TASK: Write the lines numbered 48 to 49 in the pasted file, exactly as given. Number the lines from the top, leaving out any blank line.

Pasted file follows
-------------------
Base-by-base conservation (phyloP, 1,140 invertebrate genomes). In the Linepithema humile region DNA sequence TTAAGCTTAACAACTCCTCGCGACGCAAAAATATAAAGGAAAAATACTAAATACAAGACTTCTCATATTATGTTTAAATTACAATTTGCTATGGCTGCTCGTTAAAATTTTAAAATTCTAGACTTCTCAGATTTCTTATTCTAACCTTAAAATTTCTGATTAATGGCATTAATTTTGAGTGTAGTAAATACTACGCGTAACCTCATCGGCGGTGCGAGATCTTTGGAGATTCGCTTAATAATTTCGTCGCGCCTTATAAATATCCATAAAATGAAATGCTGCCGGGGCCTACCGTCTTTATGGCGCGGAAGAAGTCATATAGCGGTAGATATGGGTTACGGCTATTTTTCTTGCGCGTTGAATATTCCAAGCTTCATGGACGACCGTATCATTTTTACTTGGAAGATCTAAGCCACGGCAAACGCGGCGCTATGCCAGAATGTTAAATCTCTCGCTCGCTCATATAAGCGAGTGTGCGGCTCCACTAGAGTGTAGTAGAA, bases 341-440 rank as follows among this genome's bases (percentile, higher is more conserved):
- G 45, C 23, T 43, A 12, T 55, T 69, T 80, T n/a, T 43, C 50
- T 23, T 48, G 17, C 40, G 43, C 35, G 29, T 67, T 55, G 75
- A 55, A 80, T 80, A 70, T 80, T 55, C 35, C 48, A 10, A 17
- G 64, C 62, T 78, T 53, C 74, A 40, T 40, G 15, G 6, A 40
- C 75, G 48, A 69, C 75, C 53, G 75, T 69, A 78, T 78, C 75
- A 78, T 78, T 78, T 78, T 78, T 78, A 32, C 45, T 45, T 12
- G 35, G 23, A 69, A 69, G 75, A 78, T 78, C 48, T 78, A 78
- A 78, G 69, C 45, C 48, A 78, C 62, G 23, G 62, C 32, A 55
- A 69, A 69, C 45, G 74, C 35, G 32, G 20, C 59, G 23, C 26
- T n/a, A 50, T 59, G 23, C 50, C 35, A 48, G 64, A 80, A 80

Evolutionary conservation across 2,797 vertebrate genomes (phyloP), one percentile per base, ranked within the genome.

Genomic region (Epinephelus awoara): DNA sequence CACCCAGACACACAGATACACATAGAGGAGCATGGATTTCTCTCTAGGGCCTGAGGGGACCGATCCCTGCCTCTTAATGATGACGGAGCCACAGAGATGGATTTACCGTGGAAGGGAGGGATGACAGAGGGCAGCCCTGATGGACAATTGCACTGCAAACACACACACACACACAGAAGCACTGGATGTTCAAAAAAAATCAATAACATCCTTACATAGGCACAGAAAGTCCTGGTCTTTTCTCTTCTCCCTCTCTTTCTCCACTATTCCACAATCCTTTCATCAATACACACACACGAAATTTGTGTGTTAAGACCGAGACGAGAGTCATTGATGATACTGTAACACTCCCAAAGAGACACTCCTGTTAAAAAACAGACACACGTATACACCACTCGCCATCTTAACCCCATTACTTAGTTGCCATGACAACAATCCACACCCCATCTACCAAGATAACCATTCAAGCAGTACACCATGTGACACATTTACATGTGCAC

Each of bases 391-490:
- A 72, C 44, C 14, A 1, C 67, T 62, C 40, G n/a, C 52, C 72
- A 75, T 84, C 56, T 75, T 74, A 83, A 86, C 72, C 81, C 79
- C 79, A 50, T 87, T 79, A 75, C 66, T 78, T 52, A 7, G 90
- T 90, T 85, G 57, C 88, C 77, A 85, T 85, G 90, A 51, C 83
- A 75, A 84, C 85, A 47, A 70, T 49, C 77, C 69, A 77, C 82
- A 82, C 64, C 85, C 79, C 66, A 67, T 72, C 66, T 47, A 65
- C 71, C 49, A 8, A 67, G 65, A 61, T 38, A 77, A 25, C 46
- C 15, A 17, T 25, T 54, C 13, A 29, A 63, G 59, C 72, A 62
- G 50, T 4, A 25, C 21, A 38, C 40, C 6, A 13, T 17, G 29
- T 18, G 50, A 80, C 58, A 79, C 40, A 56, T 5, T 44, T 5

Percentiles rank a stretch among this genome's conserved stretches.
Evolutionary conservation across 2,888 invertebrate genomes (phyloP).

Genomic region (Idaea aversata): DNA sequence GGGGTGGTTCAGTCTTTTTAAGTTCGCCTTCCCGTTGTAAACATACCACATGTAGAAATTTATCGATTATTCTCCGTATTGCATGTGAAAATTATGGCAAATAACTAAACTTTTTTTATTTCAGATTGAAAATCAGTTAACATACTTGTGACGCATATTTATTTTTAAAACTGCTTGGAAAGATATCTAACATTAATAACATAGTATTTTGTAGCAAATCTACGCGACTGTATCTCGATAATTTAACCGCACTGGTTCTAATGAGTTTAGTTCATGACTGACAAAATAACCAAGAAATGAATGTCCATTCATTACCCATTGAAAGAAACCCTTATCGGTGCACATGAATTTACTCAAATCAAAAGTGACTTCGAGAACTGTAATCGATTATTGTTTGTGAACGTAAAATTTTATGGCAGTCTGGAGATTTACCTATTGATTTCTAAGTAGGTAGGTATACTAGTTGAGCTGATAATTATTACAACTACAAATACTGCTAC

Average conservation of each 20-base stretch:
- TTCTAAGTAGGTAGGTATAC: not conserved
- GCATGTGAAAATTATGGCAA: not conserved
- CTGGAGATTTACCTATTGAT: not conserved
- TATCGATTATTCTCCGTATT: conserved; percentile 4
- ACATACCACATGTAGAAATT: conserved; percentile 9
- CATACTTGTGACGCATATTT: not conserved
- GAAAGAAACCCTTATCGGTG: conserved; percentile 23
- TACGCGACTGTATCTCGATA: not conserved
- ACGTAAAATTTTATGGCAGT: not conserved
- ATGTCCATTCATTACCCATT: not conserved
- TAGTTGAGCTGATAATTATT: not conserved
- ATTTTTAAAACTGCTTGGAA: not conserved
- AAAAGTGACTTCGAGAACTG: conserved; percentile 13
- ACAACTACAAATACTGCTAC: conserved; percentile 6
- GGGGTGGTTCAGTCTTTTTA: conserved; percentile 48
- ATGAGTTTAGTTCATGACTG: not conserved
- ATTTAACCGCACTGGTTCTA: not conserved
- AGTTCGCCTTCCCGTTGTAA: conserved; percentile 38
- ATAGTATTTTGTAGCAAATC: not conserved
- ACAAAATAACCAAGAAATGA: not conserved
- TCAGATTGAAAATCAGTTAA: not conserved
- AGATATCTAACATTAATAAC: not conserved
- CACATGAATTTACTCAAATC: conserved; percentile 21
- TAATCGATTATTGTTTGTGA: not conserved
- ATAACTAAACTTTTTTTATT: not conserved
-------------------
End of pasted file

- ACAAAATAACCAAGAAATGA: not conserved
- TCAGATTGAAAATCAGTTAA: not conserved